Review: Rent (Fallen Rock Productions)

I wasn’t sure if I was going to dig the venue at first, but the Bathurst Street Theatre has been transformed into the perfect stage for Fallen Rock Productions production of Rent.

The cast is young. Many of the fresh faces are recent University graduates and, for most of the cast members, this is their debut performance with Fallen Rock Productions.

After the development of a cult following, Tony Awards, performances around the world and a mediocre film adaptation, I probably don’t have to explain the plot of the musical Rent to anybody reading this. But in case I do, it’s the story of a group of young bohemians living in New York City and struggling with love, the AIDS epidemic, and rent payments.

I am really excited by the fact that the proceeds from this production of Rent are going to the Pediatric Oncology Group of Ontario, or POGO. Fallen Rock Productions has donated over $350 000 to various charitable organizations over the course of their last eight seasons; pretty amazing stuff.

I have to say, I was completely and utterly blown away by many of the performers in the company. On the subway ride home, I was struggling to find words strong enough to express how immensely talented the young people who make up the cast of this particular production are.

Let me take a step back. Designer Anna Treusch turned Bathurst Street Theatre into a playground of metal, lights, and steps that suit the action of director Jason Spetter’s interpretation of the musical perfectly. The fabulous design allows the actors to create a high-energy and all-encompassing world for the audience to get lost in.

I’d never seen Rent on stage before this production. My show partner, Rodney, cringed when he heard this before the show; having seen professional productions of Jonathan Larson’s musical four times already, he was concerned that I might be disappointed by such a young and fresh cast.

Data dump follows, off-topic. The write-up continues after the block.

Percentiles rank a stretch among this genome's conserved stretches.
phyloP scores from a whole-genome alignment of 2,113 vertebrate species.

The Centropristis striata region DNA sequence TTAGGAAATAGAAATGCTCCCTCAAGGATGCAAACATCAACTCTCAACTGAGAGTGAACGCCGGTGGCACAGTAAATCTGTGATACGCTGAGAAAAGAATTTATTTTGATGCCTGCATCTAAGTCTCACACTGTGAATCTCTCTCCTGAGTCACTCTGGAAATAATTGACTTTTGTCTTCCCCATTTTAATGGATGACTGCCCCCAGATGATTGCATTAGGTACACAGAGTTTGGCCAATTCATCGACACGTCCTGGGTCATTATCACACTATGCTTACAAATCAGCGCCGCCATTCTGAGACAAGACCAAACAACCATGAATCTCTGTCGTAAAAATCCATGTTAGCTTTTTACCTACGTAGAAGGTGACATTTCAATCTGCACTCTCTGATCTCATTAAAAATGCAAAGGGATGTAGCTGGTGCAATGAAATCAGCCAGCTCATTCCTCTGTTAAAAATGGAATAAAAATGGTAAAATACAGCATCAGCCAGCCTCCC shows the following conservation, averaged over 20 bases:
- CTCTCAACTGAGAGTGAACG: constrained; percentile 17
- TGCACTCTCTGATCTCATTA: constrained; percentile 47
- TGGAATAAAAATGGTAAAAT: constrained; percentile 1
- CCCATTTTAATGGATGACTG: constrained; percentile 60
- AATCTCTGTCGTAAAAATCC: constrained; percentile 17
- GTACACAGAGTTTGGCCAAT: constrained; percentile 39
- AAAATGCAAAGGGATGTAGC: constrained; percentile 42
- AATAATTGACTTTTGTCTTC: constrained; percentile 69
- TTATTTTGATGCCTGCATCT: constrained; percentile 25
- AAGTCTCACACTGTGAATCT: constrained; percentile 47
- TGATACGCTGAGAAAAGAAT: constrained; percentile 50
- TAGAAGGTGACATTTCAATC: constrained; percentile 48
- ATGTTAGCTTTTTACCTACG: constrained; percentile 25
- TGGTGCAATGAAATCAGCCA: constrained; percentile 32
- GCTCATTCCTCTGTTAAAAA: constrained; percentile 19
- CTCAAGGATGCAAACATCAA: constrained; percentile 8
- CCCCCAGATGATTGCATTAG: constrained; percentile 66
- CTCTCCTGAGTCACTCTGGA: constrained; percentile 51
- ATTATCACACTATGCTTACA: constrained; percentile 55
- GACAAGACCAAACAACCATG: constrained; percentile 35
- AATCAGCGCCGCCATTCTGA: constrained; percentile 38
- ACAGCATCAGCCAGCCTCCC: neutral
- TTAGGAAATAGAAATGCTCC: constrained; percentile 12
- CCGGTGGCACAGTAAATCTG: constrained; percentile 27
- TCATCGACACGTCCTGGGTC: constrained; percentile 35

I can honestly say that I was not disappointed.

Stand out performances for both Rodney and I are David Coomber in the role of Mark and Kelly Holiff in the role of Joanne. The performances by both actors are mesmerizing and I found it difficult to tear my eyes away from them when they were in group scenes. Holiff gave the most mature performance of the night and has the strongest, most mellifluous female voice I’ve heard on stage in a long time. Coomber, whose work I have seen in recent years and who never disappoints, has applied his own youthful and exciting interpretation to Mark’s character while still maintaining his quirky spark that Rentheads everywhere have grown to love.

I would be remiss if I didn’t also mention how wonderful Tess Barao and Colin Asuncion are in the roles of Maureen and Angel respectively. Barao is a tiny powerhouse with a huge voice while Asuncion, simply put by another audience member, is Angel.

However, it’s worth noting that these standout actors are supported by an incredibly solid and thoroughly talented ensemble who give energetic and captivating performances the whole way through the two hour show.

My main qualm with the show (which, admittedly, opened the night that I was in attendance and was still working out some kinks) was the sound levels. It was very difficult to hear some vocal performances over the sound of the pit band; who are fabulous, by the way.

Rodney had some issues with the choreography. He found a lot of it out of place and couldn’t really find the reasoning behind some of the dance choices in particular songs.

Overall, however, it was a thoroughly enjoyable production. You all know how I love new Toronto-based performers. This show is full of them. Refresh your memory on the words to “La Vie Boheme” and go see Rent before it closes. You’ll want to sing along.

Details:

Rent is playing until Saturday, June 18th at the Bathurst Street Theatre
– Performances are at 7:30 pm with a 1:30 p.m. matinee on Saturday
– Tickets are available online
– Tickets are between $25.00 and $55.00

Photo of company